The head of Al-Nusra Front in Syria said his jihadist group was breaking ties with Al-Qaeda and changing its name, in remarks broadcast on Thursday by Al-Jazeera.
Abu Mohamad al-Jolani said Al-Nusra would change its name to Jabhat Fateh al-Sham (Conquest of Syria in Arabic) and expressed his gratitude to the "commanders of Al-Qaeda for having understood the need to break ties".
In a rare televised message, Jolani said the new group "will have no links whatsoever with foreign parties".
The announcement came a week after US Secretary of State John Kerry and Russian Foreign Minister Sergei Lavrov said they had agreed on "concrete steps" to save a failing Syria truce and tackle jihadist groups like Al-Nusra and the Islamic State group.
Jihadist sympathisers and observers have been speculating online about a possible split between Al-Nusra and the network founded by Osama bin Laden to which it pledged allegiance in 2013.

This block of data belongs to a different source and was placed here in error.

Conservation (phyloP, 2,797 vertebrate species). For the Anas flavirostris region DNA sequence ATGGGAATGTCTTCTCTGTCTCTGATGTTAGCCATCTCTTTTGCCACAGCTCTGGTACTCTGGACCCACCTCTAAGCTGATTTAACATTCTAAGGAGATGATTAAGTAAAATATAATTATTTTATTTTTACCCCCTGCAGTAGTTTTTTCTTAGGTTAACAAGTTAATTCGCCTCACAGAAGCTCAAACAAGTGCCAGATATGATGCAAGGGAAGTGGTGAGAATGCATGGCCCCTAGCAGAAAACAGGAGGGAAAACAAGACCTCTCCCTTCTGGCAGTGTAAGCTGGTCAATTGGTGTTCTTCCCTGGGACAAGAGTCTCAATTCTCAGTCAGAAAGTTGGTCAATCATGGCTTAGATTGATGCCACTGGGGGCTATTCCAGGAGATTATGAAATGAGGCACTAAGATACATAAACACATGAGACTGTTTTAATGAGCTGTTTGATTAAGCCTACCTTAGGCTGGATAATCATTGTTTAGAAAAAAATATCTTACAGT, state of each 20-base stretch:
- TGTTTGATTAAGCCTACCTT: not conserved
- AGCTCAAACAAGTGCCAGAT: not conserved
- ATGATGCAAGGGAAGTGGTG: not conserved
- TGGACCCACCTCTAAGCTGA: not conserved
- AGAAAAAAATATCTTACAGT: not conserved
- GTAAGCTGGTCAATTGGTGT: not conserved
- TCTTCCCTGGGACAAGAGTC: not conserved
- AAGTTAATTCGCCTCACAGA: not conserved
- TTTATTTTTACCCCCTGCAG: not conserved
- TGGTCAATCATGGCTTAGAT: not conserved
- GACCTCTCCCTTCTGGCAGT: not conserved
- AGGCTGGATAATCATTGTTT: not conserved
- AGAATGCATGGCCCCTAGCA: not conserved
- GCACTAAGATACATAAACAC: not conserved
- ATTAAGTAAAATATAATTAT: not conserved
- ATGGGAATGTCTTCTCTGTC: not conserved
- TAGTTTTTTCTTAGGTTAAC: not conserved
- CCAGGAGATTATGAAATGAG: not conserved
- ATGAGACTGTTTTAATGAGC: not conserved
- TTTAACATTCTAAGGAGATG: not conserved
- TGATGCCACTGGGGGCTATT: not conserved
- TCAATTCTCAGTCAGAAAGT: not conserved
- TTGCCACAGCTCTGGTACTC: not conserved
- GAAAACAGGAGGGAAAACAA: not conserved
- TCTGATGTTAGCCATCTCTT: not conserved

Al-Qaeda prepared the ground for the announcement earlier Thursday in an online message.
"We direct the leadership of Al-Nusra Front to go ahead with what preserves the good of Islam and the Muslims, and protects the jihad of the Syrian people," Ahmed Hassan Abu al-Khayr said in an audio message released online by Al-Nusra.
"We urge them to take the appropriate steps towards this matter," said Abu al-Khayr, who was identified as a deputy of Al-Qaeda leader Ayman al-Zawahiri.
Al-Nusra first emerged in January 2012, 10 months after Syria's conflict began with anti-government protests that were brutally repressed by President Bashar al-Assad's regime.
It is Syria's preeminent jihadist group, along with its key rival, the Islamic State group.
"Whatever Nusra does, its ultimate objective is to further embed itself into Syria's revolution and secure its long-term future" as a legitimate rebel group, analyst Charles Lister tweeted.